LAS VEGAS, Nev. – After renegotiating a longtime contract that for years had prevented the UNM Lobos men’s and women’s basketball teams from hosting postseason games in the Pit, Dreamstyle Arena will be open for hoops again next week.
In November, UNM athletic director Eddie Nuñez signed an amendment to a multi-year facilities usage contract with Professional Bull Riders, LLC, to move what had been an annual mid-March stop in the Pit for the professional rodeo circuit to late May this year.
This still causes plenty of work for UNM getting dirt, bulls and cowboys in and out of the Pit in between graduation ceremonies and spring sport high school state championships in and around the Pit, but that is now May’s problem, not March’s.
The big news for Lobo hoops fans is that officially cleared the way for UNM to again host post-Mountain West tournament events, such as the Women’s NIT. UNM head coach Mike Bradbury is confident his team will be invited to play when the invitations are formally extended early next week.
Monday night, after his No. 2 seeded Lobos were upset in the Mountain West Tournament quarterfinals by No. 7 San Diego State, Bradbury interjected during a postgame press conference after one of his players was asked something about finishing the season.
“This is definitely not our last game,” Bradbury said. “… We’re not one of the teams that comes to the conference tournament and it ends.”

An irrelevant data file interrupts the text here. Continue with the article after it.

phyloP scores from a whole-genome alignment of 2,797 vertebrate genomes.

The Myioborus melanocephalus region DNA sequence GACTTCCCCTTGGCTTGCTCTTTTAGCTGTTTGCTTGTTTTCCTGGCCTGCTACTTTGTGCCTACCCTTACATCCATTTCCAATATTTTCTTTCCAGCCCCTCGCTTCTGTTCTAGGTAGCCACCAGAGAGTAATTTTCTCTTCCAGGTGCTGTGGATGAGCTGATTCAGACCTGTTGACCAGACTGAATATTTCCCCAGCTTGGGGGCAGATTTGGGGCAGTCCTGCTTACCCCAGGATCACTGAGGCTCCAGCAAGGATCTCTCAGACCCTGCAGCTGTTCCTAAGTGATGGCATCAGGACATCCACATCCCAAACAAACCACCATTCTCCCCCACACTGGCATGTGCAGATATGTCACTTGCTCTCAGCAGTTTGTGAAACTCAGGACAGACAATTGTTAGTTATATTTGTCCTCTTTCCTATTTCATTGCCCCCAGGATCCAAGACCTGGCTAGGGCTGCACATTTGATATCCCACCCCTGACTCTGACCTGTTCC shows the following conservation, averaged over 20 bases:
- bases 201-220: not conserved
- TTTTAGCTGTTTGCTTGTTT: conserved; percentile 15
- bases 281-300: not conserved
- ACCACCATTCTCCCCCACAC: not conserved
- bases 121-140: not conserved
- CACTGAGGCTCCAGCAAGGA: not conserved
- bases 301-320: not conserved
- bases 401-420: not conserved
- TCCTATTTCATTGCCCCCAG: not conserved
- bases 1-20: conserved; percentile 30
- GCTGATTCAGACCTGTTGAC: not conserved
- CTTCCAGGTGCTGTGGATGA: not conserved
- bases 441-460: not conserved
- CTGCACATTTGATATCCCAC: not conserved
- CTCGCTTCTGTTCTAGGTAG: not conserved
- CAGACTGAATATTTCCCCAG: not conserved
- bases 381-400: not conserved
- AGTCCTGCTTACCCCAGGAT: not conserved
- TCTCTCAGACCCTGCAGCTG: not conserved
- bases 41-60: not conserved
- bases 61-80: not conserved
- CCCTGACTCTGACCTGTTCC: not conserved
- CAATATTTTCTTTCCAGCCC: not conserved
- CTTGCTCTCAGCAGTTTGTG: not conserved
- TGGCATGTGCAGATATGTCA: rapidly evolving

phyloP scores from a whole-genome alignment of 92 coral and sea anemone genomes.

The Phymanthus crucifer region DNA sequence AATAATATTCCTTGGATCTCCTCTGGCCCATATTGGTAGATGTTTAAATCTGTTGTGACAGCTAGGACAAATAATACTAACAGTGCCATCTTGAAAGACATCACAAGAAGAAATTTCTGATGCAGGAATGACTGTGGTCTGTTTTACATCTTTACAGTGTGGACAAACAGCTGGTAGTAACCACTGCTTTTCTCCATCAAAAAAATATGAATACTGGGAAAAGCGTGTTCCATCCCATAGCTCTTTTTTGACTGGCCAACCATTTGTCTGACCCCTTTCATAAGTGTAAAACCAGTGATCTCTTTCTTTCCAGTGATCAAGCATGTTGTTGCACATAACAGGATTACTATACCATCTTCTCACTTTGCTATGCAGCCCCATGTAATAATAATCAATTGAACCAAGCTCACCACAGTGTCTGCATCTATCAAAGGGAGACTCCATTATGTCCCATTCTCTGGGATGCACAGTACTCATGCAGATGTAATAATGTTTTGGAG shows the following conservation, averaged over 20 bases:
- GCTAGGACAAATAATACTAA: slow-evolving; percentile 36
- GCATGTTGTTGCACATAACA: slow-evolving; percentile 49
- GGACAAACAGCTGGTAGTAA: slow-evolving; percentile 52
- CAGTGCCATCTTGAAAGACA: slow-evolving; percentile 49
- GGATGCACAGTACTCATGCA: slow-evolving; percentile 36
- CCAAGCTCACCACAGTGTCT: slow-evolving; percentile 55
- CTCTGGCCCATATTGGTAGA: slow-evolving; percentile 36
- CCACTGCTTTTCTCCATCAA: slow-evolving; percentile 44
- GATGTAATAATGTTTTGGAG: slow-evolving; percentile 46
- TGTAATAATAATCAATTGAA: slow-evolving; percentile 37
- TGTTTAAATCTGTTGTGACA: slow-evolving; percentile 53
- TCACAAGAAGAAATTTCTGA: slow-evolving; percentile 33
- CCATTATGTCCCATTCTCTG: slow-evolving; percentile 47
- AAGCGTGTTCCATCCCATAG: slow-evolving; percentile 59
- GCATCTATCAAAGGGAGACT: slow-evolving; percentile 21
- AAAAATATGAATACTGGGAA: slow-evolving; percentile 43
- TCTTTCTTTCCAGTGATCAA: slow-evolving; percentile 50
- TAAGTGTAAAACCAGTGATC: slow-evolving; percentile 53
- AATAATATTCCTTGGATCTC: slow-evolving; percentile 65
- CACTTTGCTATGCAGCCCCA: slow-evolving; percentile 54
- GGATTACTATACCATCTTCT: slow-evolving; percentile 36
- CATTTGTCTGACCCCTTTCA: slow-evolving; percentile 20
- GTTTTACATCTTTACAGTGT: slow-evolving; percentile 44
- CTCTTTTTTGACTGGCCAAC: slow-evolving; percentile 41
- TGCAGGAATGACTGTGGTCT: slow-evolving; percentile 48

Nuñez told the Journal this week that UNM has formally entered a bid to host a WNIT game, or preferably multiple games, which on the women’s side of the sport still gives preferential treatment to programs like UNM who draw good home crowds (UNM’s average home attendance of 5,375 per game ranked No. 17 in the country this season and its total attendance of 91,374 in 17 regular-season games ranked No. 13).
When asked about the possibility of the Lobos men’s team participating in a pay-to-play postseason tournament that has a possibility of generating revenue if the Lobos get a home game, Nuñez in a text wrote, “You never say never.”
As for the the renegotiated contract, which was provided to the Journal by associate athletic director Ed Manzanares, the financial terms remain largely the same, though UNM, which shares ticket sale revenue, is on the hook to pay the PBR anything short of $865,000 in ticket sales. That figure ranged from $700,000 to $850,000 for past PBR events.